A study published Monday says that shower heads can deliver a face full of dangerous pathogens. The study found them to be ideal breeding grounds for bacteria.
US researchers analyzed 50 shower heads from nine different cities and found 30 percent harbored significant levels of a pathogen linked to lung disease called mycobacterium avium.
While the pathogen is common in municipal water systems, the levels found clinging to shower heads in slimy "biofilms" were more than 100 times higher than the "background" levels in the water.
"If you are getting a face full of water when you first turn your shower on, that means you are probably getting a particularly high load of Mycobacterium avium, which may not be too healthy," said lead author Norman Pace, a microbiologist at the University of Colorado at Boulder.
Pace's team began studying shower heads after research at the National Jewish Hospital in Denver found that recent increases in pulmonary infections from so-called "non-tuberculosis" mycobacteria species like M. avium may be linked to people taking more showers and fewer baths.
That's because water spurting from shower heads can distribute pathogen-filled droplets that are easily inhaled into the deepest parts of the lungs.
"There have been some precedents for concern regarding pathogens and shower heads," said Pace. "But until this study we did not know just how much concern."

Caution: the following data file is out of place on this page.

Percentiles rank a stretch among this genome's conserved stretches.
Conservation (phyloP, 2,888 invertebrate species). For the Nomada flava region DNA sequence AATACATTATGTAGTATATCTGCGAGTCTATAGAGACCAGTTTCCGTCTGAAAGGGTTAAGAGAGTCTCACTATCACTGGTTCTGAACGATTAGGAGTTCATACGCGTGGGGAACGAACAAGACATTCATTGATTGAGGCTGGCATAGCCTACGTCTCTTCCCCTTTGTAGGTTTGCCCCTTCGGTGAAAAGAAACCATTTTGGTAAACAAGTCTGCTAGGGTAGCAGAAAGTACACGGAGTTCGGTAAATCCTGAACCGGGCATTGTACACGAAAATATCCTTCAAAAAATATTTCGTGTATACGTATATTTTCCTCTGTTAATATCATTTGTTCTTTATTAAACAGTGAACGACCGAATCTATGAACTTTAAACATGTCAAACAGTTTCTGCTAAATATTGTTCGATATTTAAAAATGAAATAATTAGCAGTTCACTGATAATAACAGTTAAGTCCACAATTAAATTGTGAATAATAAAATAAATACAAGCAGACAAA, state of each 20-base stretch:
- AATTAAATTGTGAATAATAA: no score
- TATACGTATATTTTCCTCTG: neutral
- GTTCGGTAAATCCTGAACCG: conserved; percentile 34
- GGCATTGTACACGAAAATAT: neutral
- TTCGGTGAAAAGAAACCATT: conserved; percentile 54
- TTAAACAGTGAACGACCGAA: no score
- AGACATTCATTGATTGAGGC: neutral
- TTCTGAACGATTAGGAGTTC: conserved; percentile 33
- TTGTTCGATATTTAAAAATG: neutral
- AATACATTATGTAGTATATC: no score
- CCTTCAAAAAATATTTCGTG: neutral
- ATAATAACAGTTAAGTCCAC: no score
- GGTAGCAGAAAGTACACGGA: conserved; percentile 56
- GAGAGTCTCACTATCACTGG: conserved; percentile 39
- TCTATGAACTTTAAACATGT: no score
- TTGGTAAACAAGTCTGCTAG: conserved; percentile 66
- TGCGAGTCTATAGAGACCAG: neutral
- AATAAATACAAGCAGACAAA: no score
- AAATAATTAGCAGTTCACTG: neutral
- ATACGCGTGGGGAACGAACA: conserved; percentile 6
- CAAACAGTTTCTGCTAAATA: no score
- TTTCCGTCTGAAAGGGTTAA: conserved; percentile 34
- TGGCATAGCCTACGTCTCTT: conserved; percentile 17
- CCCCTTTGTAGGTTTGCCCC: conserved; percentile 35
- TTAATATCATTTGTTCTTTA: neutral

Immune-compromised people like pregnant women, the elderly and those fighting off other diseases are most at risk of developing pulmonary disease caused by M. avium.
The symptoms include tiredness, a persistent, dry cough, shortness of breath, weakness and "generally feeling bad," Pace said.
The researchers sampled shower heads in public facilities, houses and apartment buildings in New York, Illinois, Colorado, Tennessee and North Dakota.
They found lower levels of pathogens in smaller towns and cities which used well water rather than municipal water.
They also found that metal shower heads harbored far fewer pathogens than plastic shower heads.
The results do not indicate that people should switch from showers to baths, said co-author Laura Baumgartner, also of the University of Colorado.
"Is it dangerous? Getting out of bed is dangerous," she said in a telephone interview.
"Everywhere you go there are microbes."
Switching to a metal shower head, especially one with a filter that can be changed regularly, can help reduce the buildup of pathogens.
Stepping outside the room for a minute after turning the shower on can also reduce the likelihood of inhaling pathogens that get pushed out of the shower head with the first burst of water, she said.
"For the average person, you shouldn't not be worried at all."
The study was published in the Proceedings of the National Academy of Sciences.